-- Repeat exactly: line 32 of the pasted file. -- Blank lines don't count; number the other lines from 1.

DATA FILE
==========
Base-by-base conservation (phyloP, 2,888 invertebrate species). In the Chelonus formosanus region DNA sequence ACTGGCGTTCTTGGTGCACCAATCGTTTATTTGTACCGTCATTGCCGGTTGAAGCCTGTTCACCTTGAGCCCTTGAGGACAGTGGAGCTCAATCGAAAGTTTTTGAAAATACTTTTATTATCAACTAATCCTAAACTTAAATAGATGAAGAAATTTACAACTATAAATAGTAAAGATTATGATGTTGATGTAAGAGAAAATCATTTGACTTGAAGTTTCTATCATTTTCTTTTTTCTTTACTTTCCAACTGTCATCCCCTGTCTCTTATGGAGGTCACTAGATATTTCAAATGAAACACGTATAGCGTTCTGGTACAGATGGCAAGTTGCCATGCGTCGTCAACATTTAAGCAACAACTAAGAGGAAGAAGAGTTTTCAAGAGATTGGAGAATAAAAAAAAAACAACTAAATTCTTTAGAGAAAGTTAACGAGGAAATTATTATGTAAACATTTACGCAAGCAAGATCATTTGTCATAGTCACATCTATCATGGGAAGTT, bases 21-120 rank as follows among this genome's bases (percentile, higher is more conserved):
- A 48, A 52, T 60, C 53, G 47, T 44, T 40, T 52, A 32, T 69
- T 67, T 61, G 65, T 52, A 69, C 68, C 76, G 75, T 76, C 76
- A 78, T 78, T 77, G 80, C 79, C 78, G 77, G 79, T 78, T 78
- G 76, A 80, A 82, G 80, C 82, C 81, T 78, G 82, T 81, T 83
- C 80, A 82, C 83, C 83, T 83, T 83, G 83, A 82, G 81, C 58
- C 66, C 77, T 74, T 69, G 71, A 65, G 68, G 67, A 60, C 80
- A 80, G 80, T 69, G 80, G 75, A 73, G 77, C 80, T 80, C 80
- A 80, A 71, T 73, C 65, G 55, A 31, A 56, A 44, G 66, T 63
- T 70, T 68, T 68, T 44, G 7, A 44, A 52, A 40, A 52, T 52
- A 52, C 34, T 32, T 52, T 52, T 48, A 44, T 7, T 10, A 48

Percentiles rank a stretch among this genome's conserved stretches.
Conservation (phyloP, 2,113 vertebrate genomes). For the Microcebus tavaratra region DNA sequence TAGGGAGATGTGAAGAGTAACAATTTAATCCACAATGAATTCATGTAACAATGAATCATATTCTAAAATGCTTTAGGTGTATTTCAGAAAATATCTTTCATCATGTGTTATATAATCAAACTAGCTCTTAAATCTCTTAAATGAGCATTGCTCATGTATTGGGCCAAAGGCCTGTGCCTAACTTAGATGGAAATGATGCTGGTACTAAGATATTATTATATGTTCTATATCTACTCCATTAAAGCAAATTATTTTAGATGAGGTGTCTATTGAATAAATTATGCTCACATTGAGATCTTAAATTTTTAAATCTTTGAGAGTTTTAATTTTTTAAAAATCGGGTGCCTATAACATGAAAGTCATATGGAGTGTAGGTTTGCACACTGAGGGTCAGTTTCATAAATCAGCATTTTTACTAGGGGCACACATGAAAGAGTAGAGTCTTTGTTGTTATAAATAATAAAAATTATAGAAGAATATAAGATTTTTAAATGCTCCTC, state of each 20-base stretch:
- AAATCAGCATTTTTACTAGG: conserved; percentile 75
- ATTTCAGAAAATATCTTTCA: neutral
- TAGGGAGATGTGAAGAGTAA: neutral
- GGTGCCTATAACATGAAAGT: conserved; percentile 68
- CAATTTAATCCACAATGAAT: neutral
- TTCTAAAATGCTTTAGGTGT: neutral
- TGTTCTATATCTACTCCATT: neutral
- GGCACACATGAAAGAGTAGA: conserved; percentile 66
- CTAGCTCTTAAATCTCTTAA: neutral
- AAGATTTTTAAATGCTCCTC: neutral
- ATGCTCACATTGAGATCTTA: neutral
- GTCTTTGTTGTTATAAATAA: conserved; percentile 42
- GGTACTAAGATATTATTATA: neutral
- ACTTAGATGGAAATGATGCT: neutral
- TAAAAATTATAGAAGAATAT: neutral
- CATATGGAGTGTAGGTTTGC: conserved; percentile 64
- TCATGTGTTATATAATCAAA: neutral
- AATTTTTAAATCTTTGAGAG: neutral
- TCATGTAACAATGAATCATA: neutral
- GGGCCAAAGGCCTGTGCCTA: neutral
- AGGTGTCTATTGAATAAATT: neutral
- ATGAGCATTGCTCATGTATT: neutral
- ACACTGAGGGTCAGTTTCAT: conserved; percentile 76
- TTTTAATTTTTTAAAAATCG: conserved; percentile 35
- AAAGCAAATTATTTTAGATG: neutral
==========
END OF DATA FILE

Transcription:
- TCATGTAACAATGAATCATA: neutral